Roxanna Badin of the Los Angeles Review of Books, writes Rowling Keeps It Real: On "The Casual Vacancy." is the most interesting review I have read for The Casual Vacancy by J.K. Rowling. Her description of the myth of J.K. Rowling is worth the reading alone. She writes:
"Rowling’s real life story is neither as romantic nor as tragic as has been portrayed in the media, but that’s not the point. The myth tells us something important, if off-putting, about ourselves: we want the creative process of the down-at-heel single mother to be a fecund miracle, in the same way we want all rags-to-riches stories to involve a firm but romantic pulling-up of bootstraps."
Dear book club hosts,
Here is a perfect recipe for a quick and delicious dessert for book club from Food and Wine July 2000.I have been making this ever since.
Molten Chocolate Cakes
Ingredients: Makes 4 6-oz cakes
1 stick of (4oz) unsalted butter
6 oz bittersweet chocolate, preferably Valrhona
2 egg yolks
1/4 cup of sugar
pinch of salt
2 tablespoons all-purpose flour
1. Preheat the oven to 450 degrees. Butter and lightly flour 6-oz ramekins. Tap out the excess flour. Set the ramekins on a baking sheet.
2. In a double boiler, over simmering water, melt the butter with the chocolate. In a medium bowl, beat the eggs with the egg yolks, sugar and salt at high speed until thickened and pale.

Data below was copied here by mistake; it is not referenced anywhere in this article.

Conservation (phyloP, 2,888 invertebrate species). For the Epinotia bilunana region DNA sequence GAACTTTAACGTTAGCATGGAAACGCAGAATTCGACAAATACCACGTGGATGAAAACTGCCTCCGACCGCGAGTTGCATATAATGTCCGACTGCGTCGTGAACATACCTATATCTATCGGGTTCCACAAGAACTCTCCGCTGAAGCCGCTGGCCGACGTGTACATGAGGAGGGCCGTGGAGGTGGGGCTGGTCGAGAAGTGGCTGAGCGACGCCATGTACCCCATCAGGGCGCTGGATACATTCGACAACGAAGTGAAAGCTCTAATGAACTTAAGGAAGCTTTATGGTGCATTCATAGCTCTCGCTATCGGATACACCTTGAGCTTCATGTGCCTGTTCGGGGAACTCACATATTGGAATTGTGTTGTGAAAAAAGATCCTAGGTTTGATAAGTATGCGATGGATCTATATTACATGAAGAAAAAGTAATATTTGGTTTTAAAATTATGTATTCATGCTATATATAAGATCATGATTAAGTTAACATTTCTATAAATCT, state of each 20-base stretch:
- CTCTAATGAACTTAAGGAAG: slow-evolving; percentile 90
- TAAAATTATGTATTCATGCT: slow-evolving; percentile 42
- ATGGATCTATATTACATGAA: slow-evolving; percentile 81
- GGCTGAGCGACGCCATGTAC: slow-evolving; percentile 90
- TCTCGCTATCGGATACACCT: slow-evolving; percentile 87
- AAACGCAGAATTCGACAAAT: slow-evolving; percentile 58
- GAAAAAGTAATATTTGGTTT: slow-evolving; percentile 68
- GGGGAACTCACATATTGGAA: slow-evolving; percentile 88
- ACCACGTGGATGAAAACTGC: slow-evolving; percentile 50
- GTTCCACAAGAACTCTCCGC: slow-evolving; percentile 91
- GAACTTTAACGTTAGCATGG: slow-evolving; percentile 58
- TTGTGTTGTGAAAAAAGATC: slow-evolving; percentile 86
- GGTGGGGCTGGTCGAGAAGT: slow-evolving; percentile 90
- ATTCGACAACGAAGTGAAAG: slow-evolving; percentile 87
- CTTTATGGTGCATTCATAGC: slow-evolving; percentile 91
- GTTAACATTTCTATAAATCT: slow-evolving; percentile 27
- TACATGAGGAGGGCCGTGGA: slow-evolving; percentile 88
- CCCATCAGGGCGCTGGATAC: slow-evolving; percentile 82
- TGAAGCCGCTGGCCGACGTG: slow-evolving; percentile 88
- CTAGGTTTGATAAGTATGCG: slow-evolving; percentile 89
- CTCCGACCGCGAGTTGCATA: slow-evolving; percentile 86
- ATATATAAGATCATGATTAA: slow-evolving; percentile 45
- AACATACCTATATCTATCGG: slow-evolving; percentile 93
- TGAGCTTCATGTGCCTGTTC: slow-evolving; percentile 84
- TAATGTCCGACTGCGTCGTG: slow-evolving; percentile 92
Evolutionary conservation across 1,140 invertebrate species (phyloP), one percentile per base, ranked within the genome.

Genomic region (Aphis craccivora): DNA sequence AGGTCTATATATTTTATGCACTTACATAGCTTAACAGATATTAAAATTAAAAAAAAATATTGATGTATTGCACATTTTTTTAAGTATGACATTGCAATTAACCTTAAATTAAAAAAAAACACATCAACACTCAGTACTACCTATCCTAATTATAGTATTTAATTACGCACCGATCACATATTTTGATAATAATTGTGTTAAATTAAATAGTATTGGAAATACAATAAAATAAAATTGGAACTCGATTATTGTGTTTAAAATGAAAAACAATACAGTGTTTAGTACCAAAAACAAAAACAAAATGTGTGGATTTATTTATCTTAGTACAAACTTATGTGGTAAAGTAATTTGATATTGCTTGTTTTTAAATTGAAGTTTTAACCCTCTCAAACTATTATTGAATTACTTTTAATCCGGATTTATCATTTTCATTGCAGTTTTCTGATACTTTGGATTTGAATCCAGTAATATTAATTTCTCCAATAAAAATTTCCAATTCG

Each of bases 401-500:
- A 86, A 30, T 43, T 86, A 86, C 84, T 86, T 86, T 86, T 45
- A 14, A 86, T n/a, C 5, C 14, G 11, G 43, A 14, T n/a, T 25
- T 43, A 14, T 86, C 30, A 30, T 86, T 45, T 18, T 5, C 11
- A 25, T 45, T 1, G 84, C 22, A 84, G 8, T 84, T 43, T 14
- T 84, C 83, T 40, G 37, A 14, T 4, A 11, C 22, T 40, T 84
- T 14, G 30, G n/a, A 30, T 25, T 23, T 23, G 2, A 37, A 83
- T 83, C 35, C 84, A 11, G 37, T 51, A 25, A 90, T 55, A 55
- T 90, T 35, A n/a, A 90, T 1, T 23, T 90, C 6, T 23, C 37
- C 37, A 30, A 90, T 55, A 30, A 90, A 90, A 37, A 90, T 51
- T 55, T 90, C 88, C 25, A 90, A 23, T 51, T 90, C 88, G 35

3. Whisk the chocolate until smooth. Quickly fold it into the egg mixture along with the flour. Spoon the batter into the prepared ramekins and bake for 12 minutes, or until the sides of the cakes are firm but the centers are soft. Let the cakes cool in the ramekins for 1 minute, then cover each with an inverted dessert plate. Carefully turn each one over, let stand for 10 seconds and then unsold. Serve immediately
I topped with whipped cream and berries. Yum!!!
Make ahead: the batter can be refrigerated for several hours; bring to room temperature before baking.
Wine: Chocolate is intense and bitter for many sweet wines, but not port. Try this dessert with a Ruby Porto, such as the nonvintage Sanderman Founder's Reserve or the no vintage Fonseca Bin No. 27.
A Chocolate "Accident"
Perhaps no other recipe in recent history has caught on as fast as barely baked, just-out -of-the-oven individual-sized chocolate cakes, which under the slightest pressure from a fork, releases a flow of melted chocolate. Credit for their invention goes to Jean-Georges Vongerichten, chef and co-owner of restaurants around the world, including New York's Jean Georges and Vong.
How did it happen? In 1987, Pierre Schutz, now the chef at Vong in Manhattan spent time working with Marc Meneau in France and brought back a recipe for an underbaked chocolate cake. Vongerichten recalls, "We started playing with it at Lafayette, where we both worked." At first, the chefs baked the cakes in tiny paper cups; they were moist but not runny because they were so small. "Three months after we started making them, a customer requested them for a party." Vongerichten says, "That's when we first made larger ones and discovered that the insides ran--everyone loved them."